Thom Wallace, a member of the County Service Area 38 Advisory Committee. Photo by JP Crumrine

The advisory committee for County Service Area 38 (CSA 38), which oversees the Pine Cove area, met Tuesday, Sept. 17 to review its financial balance at the end of FY 2018/19 and to discuss projects to support in the current fiscal year.

However, committee members asked many questions that county representatives present at the meeting couldn’t answer. David Alvarez, development specialist with Riverside County’s Economic Development Administration (EDA), agreed to bring a representative from the county’s finance department to the next CSA 38 meeting in January 2020, to ensure the committee understands how the county manages the CSA funds.

In one case, the revenue account for interest from invested funds indicates a negative amount for July and August. According to Alvarez, the finance department said the negative amounts this year were the result of accrued revenue at the end of FY 2018/19. 

Committee members were unsatisfied with that explanation since they are responsible for funding projects and need to know actual cash balances. Projected revenue and expenditures are developed at the beginning of the fiscal year, but as the year progresses, the committee wants to monitor the actual expenses rather than an accrual balance.

David Alvarez, of the Riverside County Economic Development Administration, works with many County Service Areas (CSA) including CSA 38 in Pine Cove and CSA 36 in Idyllwild.
Photo by JP Crumrine

Several other questions were raised and resulted in more questions rather than satisfying answers.

“Our administrative fee [to the county] is 10% of new revenue annually,” Committee Chair Jerry Holldber, who also serves as the General Manager of Pine Cove Water District (PCWD), stated. “Our requests deserve better analysis and explanation.” Riverside County allocates CSA 38 about $9,500 annually to administer the CSA. This includes managing finances and EDA’s oversight. CSA 38 has approximately a $400,000 cash balance. The current revenue from the property tax is $90,000.

“I take a vested interest in the cash balance,” Alvarez replied. “I’m more than happy to look into it and provide a more detailed analysis.” He then offered to bring a representative from the finance department to the next CSA 38 meeting.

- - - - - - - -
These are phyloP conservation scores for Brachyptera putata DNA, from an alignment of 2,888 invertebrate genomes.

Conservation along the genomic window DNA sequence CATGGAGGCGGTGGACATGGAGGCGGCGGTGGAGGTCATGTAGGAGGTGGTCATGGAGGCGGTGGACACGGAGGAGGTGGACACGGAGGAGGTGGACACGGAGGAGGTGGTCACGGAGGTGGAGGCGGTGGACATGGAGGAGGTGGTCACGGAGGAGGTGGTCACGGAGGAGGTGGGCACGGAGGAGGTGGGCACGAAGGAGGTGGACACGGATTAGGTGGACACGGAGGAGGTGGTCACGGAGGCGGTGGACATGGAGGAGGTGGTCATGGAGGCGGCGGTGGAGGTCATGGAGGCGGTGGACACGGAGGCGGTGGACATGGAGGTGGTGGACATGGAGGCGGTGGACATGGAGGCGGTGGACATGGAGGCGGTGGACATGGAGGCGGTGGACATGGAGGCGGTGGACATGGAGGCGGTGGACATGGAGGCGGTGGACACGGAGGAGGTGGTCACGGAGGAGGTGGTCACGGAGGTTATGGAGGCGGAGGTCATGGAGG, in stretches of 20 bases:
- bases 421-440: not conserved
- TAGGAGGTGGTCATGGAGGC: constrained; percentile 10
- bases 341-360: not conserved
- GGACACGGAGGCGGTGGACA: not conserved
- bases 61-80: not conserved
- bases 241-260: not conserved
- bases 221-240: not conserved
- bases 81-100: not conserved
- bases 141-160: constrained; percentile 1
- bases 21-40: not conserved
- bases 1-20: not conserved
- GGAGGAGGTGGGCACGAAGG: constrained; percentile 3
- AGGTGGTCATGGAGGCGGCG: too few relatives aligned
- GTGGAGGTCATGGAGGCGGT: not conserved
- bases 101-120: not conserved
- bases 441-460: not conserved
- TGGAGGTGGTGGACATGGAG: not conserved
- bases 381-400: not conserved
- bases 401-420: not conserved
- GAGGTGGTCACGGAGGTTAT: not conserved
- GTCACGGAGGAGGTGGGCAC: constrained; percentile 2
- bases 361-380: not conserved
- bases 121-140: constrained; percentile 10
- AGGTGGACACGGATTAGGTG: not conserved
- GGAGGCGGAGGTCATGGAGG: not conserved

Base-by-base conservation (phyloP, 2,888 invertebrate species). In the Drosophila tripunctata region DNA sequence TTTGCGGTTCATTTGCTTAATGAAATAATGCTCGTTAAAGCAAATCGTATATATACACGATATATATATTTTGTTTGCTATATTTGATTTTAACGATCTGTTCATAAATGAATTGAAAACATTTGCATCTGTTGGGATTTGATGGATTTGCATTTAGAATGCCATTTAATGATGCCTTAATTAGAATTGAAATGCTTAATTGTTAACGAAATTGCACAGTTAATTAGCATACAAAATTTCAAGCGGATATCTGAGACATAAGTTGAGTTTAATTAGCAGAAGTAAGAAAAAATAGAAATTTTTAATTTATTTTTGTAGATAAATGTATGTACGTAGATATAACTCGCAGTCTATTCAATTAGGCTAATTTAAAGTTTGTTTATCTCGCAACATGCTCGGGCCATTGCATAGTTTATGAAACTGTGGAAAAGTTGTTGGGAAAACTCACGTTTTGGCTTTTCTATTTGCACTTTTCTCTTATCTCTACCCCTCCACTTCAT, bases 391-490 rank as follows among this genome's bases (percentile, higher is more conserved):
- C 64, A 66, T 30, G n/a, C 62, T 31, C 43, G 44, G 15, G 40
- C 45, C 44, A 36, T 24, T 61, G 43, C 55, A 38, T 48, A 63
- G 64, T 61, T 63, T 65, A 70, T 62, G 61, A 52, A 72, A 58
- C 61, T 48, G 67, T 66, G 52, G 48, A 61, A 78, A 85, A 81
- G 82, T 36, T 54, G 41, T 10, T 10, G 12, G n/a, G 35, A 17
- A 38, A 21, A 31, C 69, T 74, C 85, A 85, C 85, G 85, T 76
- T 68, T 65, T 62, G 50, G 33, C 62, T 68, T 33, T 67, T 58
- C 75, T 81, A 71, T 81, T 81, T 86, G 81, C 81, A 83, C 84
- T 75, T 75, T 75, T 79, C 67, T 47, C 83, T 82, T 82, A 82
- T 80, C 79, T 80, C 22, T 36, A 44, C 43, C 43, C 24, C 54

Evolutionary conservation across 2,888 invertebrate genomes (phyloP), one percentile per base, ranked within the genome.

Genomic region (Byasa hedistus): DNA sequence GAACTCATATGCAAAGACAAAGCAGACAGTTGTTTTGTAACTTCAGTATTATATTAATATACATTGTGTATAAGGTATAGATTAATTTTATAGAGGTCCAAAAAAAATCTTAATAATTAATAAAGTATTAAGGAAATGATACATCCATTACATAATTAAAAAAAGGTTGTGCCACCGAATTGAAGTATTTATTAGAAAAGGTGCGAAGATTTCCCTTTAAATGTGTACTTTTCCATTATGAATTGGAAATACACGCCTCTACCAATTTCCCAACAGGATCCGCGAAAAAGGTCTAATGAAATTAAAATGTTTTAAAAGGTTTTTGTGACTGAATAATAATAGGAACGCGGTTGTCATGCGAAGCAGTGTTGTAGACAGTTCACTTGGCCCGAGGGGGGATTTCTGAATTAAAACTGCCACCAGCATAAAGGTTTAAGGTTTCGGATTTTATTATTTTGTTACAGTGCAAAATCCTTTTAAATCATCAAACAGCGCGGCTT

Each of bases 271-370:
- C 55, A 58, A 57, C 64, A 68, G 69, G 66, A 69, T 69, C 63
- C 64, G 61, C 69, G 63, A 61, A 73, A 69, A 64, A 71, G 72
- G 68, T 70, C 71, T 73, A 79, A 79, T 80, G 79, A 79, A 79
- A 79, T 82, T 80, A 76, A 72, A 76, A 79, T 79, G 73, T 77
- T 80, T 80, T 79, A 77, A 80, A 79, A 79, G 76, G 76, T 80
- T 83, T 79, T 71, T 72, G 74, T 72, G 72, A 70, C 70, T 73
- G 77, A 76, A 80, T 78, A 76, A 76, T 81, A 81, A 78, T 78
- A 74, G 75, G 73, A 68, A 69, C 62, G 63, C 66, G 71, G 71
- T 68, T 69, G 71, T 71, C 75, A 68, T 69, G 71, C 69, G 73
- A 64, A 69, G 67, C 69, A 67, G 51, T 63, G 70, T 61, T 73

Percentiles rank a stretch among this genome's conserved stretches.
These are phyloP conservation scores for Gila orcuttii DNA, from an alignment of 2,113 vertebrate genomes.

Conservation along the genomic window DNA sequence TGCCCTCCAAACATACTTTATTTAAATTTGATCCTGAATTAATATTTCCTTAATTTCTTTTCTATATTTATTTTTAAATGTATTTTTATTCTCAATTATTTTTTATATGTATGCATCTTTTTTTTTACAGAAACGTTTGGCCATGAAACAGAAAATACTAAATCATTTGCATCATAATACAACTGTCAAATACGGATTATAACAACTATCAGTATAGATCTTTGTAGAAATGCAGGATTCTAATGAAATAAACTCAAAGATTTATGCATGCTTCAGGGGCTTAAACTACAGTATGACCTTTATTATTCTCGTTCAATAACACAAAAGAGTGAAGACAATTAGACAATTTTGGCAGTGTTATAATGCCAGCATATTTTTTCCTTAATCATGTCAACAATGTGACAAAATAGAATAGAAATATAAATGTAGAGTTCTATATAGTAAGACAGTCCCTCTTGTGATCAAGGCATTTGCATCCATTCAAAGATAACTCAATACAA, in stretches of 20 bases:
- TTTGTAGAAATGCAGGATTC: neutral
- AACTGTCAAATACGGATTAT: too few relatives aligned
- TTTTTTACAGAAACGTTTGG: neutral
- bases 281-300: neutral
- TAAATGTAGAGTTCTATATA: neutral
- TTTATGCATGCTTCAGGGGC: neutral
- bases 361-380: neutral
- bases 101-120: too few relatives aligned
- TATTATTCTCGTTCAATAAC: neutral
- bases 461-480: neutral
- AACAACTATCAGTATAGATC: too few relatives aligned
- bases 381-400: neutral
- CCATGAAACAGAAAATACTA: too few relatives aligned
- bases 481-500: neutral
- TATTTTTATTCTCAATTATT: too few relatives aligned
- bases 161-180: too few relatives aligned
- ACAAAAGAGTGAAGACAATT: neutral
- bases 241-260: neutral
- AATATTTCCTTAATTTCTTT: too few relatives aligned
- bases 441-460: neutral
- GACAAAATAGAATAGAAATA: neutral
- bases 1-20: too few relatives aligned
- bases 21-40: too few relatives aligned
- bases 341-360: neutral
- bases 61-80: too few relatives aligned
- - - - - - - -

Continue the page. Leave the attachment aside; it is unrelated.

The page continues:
When the committee took up its current business, it approved reimbursing the PCWD for much of the costs associated with the recent open house at Station 23 on Aug. 3. Holldber did not dismiss himself from the discussion but did abstain from voting.  

CSA 38, PCWD and the Pine Cove Property Owners Association shared the costs for the event.

In other business, the committee confirmed its commitment to contribute funds to the work for local fuel breaks, road clearance, and the purchase of 10 fire hydrants. Five will be upgrades of current equipment and five will be installed at various new locations.

The CSA 38 expenses for the three projects will be approximately $130,000.

Free address signs are still available at the Pine Cove Fire Station (Station 23), said Capt. Kathy Garver. The committee did authorize $1,500 to purchase additional supplies. Garver estimated that more than 240 address signs had been prepared and given out in the past two years.

Committee member Marge Muir questioned Garver about the current fuel inspection program and how the public, especially real estate agents, can obtain information about whether a property needs fuel abatement or has passed the inspection.

Garver replied that inspections were being done, but were not yet completed.

This and the new state process and data program will be on the agenda of the January meeting, the committee agreed. Also on that meeting’s agenda will be an update on the recently purchased equipment — masticator and chipper.

The next CSA 38 meeting will be 2 p.m. on Jan. 14, 2020 at the PCWD boardroom.

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